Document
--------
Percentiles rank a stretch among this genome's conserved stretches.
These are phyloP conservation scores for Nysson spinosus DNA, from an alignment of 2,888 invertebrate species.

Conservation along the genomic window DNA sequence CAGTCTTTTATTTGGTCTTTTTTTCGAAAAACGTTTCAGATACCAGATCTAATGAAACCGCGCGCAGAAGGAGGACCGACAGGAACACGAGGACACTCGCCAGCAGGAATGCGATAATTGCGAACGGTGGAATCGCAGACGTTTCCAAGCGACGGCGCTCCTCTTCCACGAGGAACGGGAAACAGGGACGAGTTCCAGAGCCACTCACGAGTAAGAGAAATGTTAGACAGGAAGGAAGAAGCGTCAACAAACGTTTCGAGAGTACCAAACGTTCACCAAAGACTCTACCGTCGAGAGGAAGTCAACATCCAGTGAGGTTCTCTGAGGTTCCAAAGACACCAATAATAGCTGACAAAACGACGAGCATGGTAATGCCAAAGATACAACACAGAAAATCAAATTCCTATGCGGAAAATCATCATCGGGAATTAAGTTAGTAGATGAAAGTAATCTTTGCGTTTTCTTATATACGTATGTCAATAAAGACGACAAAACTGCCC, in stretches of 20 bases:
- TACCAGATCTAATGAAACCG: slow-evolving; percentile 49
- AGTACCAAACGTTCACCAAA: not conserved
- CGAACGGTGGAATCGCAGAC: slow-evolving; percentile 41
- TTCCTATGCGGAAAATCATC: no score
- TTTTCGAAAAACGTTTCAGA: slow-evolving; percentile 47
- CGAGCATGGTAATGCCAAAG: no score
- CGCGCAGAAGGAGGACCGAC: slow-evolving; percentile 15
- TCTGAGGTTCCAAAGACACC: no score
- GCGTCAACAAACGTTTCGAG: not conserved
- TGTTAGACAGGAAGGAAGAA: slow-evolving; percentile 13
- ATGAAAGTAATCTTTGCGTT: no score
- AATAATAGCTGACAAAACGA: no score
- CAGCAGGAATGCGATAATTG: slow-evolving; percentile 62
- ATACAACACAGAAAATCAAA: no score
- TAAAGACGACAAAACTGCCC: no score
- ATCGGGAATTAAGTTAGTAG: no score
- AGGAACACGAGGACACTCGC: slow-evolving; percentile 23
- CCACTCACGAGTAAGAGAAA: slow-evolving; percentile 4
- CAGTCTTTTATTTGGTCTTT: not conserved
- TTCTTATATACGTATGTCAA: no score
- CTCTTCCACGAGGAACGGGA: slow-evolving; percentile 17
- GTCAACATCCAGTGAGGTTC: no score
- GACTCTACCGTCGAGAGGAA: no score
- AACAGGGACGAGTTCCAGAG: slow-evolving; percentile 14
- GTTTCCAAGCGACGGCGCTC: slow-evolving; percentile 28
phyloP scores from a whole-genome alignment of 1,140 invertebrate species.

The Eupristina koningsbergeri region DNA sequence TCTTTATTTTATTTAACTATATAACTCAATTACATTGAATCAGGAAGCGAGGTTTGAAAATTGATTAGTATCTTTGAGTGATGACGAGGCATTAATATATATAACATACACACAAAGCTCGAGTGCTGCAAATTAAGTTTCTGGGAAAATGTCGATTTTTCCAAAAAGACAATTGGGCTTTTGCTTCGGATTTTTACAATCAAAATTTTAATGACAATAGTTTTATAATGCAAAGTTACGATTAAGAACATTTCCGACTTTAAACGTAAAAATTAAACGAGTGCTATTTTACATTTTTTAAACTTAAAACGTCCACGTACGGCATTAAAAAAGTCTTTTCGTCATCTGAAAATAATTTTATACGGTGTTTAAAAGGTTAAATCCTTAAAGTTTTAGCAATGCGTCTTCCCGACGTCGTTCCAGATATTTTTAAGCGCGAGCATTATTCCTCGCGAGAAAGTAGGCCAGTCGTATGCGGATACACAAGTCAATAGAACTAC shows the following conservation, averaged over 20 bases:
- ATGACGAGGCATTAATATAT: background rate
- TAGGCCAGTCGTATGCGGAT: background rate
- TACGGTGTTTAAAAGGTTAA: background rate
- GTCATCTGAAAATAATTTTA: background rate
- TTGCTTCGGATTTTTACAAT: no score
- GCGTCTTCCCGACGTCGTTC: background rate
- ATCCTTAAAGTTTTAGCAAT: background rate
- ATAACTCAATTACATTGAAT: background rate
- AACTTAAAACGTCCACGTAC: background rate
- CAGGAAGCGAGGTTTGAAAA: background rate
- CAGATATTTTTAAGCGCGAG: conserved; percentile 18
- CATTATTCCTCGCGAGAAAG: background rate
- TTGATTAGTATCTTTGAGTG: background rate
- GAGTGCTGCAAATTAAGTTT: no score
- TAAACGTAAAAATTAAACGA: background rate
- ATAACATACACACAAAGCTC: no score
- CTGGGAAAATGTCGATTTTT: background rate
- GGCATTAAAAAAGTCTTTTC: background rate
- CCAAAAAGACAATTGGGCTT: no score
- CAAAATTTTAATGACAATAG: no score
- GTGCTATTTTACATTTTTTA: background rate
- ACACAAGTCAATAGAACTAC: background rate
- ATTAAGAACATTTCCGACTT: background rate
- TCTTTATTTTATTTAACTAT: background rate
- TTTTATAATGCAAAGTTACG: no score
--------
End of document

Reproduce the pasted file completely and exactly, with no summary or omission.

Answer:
Percentiles rank a stretch among this genome's conserved stretches.
These are phyloP conservation scores for Nysson spinosus DNA, from an alignment of 2,888 invertebrate species.

Conservation along the genomic window DNA sequence CAGTCTTTTATTTGGTCTTTTTTTCGAAAAACGTTTCAGATACCAGATCTAATGAAACCGCGCGCAGAAGGAGGACCGACAGGAACACGAGGACACTCGCCAGCAGGAATGCGATAATTGCGAACGGTGGAATCGCAGACGTTTCCAAGCGACGGCGCTCCTCTTCCACGAGGAACGGGAAACAGGGACGAGTTCCAGAGCCACTCACGAGTAAGAGAAATGTTAGACAGGAAGGAAGAAGCGTCAACAAACGTTTCGAGAGTACCAAACGTTCACCAAAGACTCTACCGTCGAGAGGAAGTCAACATCCAGTGAGGTTCTCTGAGGTTCCAAAGACACCAATAATAGCTGACAAAACGACGAGCATGGTAATGCCAAAGATACAACACAGAAAATCAAATTCCTATGCGGAAAATCATCATCGGGAATTAAGTTAGTAGATGAAAGTAATCTTTGCGTTTTCTTATATACGTATGTCAATAAAGACGACAAAACTGCCC, in stretches of 20 bases:
- TACCAGATCTAATGAAACCG: slow-evolving; percentile 49
- AGTACCAAACGTTCACCAAA: not conserved
- CGAACGGTGGAATCGCAGAC: slow-evolving; percentile 41
- TTCCTATGCGGAAAATCATC: no score
- TTTTCGAAAAACGTTTCAGA: slow-evolving; percentile 47
- CGAGCATGGTAATGCCAAAG: no score
- CGCGCAGAAGGAGGACCGAC: slow-evolving; percentile 15
- TCTGAGGTTCCAAAGACACC: no score
- GCGTCAACAAACGTTTCGAG: not conserved
- TGTTAGACAGGAAGGAAGAA: slow-evolving; percentile 13
- ATGAAAGTAATCTTTGCGTT: no score
- AATAATAGCTGACAAAACGA: no score
- CAGCAGGAATGCGATAATTG: slow-evolving; percentile 62
- ATACAACACAGAAAATCAAA: no score
- TAAAGACGACAAAACTGCCC: no score
- ATCGGGAATTAAGTTAGTAG: no score
- AGGAACACGAGGACACTCGC: slow-evolving; percentile 23
- CCACTCACGAGTAAGAGAAA: slow-evolving; percentile 4
- CAGTCTTTTATTTGGTCTTT: not conserved
- TTCTTATATACGTATGTCAA: no score
- CTCTTCCACGAGGAACGGGA: slow-evolving; percentile 17
- GTCAACATCCAGTGAGGTTC: no score
- GACTCTACCGTCGAGAGGAA: no score
- AACAGGGACGAGTTCCAGAG: slow-evolving; percentile 14
- GTTTCCAAGCGACGGCGCTC: slow-evolving; percentile 28
phyloP scores from a whole-genome alignment of 1,140 invertebrate species.

The Eupristina koningsbergeri region DNA sequence TCTTTATTTTATTTAACTATATAACTCAATTACATTGAATCAGGAAGCGAGGTTTGAAAATTGATTAGTATCTTTGAGTGATGACGAGGCATTAATATATATAACATACACACAAAGCTCGAGTGCTGCAAATTAAGTTTCTGGGAAAATGTCGATTTTTCCAAAAAGACAATTGGGCTTTTGCTTCGGATTTTTACAATCAAAATTTTAATGACAATAGTTTTATAATGCAAAGTTACGATTAAGAACATTTCCGACTTTAAACGTAAAAATTAAACGAGTGCTATTTTACATTTTTTAAACTTAAAACGTCCACGTACGGCATTAAAAAAGTCTTTTCGTCATCTGAAAATAATTTTATACGGTGTTTAAAAGGTTAAATCCTTAAAGTTTTAGCAATGCGTCTTCCCGACGTCGTTCCAGATATTTTTAAGCGCGAGCATTATTCCTCGCGAGAAAGTAGGCCAGTCGTATGCGGATACACAAGTCAATAGAACTAC shows the following conservation, averaged over 20 bases:
- ATGACGAGGCATTAATATAT: background rate
- TAGGCCAGTCGTATGCGGAT: background rate
- TACGGTGTTTAAAAGGTTAA: background rate
- GTCATCTGAAAATAATTTTA: background rate
- TTGCTTCGGATTTTTACAAT: no score
- GCGTCTTCCCGACGTCGTTC: background rate
- ATCCTTAAAGTTTTAGCAAT: background rate
- ATAACTCAATTACATTGAAT: background rate
- AACTTAAAACGTCCACGTAC: background rate
- CAGGAAGCGAGGTTTGAAAA: background rate
- CAGATATTTTTAAGCGCGAG: conserved; percentile 18
- CATTATTCCTCGCGAGAAAG: background rate
- TTGATTAGTATCTTTGAGTG: background rate
- GAGTGCTGCAAATTAAGTTT: no score
- TAAACGTAAAAATTAAACGA: background rate
- ATAACATACACACAAAGCTC: no score
- CTGGGAAAATGTCGATTTTT: background rate
- GGCATTAAAAAAGTCTTTTC: background rate
- CCAAAAAGACAATTGGGCTT: no score
- CAAAATTTTAATGACAATAG: no score
- GTGCTATTTTACATTTTTTA: background rate
- ACACAAGTCAATAGAACTAC: background rate
- ATTAAGAACATTTCCGACTT: background rate
- TCTTTATTTTATTTAACTAT: background rate
- TTTTATAATGCAAAGTTACG: no score